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Thread: Plane with 71 on board goes missing after taking off from Moscow

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    Member ErezS's Avatar
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    Default Plane with 71 on board goes missing after taking off from Moscow

    An Antonov An-148 operated by Saratov Airlines and carrying 65 passengers and six crew went missing shortly after take-off from Moscow’s Domodedovo airport, an emergency services source told Russian media.
    “The airplane reportedly crashed outside Argunovo village [in the Moscow region],” the source told Interfax news agency. “The crew and passengers had no chance.”

    The Russian Emergencies Ministry says it is verifying reports that the An-148 has crashed outside Moscow.

    The aircraft departed from Moscow’s Domodedovo airport and was heading for Orsk, a city lying close to the Russia-Kazakhstan border.

    https://www.rt.com/news/418466-passe...issing-russia/


    Apparently this is the plane that crashed:
    RA-61704

    EDIT:
    Indeed this is the crashed plane, here is a link to the flight radar:
    https://www.flightradar24.com/data/a...61704#106596d0

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    Default Tragic

    Just saw this news. RIP.

    Quote Originally Posted by ErezS View Post
    An Antonov An-148 operated by Saratov Airlines and carrying 65 passengers and six crew went missing shortly after take-off from Moscow’s Domodedovo airport, an emergency services source told Russian media.
    “The airplane reportedly crashed outside Argunovo village [in the Moscow region],” the source told Interfax news agency. “The crew and passengers had no chance.”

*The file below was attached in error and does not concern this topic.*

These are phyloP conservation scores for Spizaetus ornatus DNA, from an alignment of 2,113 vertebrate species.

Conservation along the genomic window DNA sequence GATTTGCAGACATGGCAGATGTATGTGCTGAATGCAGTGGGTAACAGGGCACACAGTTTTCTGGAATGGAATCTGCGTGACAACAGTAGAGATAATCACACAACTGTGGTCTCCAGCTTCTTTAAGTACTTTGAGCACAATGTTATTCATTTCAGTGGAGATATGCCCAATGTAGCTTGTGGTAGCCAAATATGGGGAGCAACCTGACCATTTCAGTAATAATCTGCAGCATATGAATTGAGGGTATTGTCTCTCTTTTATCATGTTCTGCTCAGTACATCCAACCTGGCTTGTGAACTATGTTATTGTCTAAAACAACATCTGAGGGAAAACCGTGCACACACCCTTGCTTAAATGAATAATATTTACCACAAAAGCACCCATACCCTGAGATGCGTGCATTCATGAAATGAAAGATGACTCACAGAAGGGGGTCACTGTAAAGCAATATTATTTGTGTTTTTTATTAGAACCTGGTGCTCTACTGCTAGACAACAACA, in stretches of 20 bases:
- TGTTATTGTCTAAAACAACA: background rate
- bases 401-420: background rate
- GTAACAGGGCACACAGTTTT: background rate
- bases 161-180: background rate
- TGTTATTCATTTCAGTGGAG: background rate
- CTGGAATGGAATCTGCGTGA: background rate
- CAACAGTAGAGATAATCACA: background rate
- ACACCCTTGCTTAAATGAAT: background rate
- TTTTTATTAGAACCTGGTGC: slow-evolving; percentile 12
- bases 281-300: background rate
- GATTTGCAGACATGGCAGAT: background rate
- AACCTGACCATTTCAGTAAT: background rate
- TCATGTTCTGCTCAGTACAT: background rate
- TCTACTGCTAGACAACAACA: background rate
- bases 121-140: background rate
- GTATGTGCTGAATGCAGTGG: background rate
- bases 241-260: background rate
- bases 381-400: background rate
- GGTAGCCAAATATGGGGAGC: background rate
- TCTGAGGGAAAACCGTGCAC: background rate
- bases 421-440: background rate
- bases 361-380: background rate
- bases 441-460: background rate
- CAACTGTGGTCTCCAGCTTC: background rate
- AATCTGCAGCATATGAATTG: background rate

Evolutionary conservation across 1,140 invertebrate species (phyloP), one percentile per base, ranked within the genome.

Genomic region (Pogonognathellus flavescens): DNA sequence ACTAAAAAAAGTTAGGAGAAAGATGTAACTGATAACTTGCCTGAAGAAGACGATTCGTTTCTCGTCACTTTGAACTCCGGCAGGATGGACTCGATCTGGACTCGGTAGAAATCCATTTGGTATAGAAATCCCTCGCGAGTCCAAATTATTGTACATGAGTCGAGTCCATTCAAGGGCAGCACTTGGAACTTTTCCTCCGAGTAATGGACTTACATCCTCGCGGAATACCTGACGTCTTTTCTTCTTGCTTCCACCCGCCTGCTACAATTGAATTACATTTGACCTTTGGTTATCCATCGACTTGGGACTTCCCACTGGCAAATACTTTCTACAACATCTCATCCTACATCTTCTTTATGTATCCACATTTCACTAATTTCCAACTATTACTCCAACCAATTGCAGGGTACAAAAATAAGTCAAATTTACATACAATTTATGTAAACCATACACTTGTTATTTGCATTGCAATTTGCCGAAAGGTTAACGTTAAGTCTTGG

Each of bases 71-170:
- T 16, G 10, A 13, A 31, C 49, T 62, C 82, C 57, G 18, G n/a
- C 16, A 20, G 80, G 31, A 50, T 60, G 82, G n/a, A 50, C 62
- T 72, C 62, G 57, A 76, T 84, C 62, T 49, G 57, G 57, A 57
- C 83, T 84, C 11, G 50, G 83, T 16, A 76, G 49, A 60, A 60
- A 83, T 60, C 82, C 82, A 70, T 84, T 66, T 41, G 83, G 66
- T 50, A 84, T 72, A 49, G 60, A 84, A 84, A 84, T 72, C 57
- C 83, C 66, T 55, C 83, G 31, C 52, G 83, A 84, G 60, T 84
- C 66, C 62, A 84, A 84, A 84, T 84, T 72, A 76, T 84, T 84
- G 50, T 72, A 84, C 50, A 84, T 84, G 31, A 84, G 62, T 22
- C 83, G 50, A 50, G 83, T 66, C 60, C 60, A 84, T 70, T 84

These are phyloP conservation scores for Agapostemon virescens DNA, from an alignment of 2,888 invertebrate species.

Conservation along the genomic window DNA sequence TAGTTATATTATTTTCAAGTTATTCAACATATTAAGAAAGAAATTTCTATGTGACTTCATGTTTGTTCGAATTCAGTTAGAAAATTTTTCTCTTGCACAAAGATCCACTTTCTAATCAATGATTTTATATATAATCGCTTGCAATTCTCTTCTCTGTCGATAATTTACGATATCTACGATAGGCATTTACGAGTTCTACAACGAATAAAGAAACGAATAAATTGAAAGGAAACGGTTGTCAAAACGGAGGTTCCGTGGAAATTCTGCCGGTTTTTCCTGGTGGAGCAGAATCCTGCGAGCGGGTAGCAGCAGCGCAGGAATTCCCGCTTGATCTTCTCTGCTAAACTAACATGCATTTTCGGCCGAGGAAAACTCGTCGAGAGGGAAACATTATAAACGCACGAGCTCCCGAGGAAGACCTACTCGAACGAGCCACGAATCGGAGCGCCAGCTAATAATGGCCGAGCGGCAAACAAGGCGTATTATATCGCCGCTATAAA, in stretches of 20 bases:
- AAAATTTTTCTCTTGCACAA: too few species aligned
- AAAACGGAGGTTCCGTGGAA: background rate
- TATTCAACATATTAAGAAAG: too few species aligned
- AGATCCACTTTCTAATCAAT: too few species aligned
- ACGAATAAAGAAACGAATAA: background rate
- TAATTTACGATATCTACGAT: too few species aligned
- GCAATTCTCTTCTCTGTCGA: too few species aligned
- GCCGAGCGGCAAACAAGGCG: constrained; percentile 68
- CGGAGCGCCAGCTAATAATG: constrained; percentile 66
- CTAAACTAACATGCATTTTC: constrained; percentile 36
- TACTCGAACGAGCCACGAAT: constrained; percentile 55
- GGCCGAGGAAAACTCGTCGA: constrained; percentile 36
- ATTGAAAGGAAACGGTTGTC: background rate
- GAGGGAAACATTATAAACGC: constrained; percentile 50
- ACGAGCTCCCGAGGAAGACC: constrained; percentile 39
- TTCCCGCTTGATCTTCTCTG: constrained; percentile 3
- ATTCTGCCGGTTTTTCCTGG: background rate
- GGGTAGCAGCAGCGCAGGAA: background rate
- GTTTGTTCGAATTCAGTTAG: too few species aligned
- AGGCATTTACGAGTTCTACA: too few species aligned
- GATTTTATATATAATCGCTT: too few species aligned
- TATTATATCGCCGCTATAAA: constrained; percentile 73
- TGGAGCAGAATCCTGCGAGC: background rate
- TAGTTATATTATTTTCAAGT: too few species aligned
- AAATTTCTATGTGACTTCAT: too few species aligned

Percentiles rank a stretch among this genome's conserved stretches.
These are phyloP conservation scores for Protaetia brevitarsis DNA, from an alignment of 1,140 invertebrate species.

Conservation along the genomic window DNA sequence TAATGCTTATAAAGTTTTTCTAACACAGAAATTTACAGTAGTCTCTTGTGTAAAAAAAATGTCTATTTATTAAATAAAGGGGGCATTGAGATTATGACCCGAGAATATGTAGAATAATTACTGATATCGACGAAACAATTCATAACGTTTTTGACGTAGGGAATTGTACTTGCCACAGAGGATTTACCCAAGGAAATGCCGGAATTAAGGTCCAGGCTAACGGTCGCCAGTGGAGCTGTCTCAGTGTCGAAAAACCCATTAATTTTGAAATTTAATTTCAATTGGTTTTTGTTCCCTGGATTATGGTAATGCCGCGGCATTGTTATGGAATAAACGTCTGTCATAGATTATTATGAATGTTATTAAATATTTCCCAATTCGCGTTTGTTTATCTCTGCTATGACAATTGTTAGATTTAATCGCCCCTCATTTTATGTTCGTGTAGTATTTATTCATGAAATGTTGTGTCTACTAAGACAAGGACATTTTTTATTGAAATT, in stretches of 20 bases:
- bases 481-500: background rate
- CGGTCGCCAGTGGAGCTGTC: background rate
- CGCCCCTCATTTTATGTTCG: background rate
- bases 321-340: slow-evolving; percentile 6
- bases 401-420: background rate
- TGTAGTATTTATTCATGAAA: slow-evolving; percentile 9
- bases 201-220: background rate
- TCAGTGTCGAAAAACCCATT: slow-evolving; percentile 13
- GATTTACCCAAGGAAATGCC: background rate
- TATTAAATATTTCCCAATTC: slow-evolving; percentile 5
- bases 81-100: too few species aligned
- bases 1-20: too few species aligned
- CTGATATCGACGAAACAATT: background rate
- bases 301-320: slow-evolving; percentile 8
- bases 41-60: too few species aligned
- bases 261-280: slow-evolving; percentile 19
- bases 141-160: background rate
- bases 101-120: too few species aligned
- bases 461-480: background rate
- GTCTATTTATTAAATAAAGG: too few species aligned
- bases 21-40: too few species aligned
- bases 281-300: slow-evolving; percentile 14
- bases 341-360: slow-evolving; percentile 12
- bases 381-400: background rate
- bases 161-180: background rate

The Russian Emergencies Ministry says it is verifying reports that the An-148 has crashed outside Moscow.

    The aircraft departed from Moscow’s Domodedovo airport and was heading for Orsk, a city lying close to the Russia-Kazakhstan border.

    https://www.rt.com/news/418466-passe...issing-russia/


    Apparently this is the plane that crashed:
    RA-61704

    EDIT:
    Indeed this is the crashed plane, here is a link to the flight radar:
    https://www.flightradar24.com/data/a...61704#106596d0

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    Senior Member 3WE's Avatar
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    In flight break up around 6000 ft seems to be a part of the slightly factual rumor mill...

    Along with engine fires and heroic efforts to guide the plane away from people on the ground, of course.
    Les règles de l'aviation de base découragent de longues périodes de dur tirer vers le haut.

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    The crash was caught on a surveillance camera. Not very good footage due to the distance, but it still shows the impact and explosion.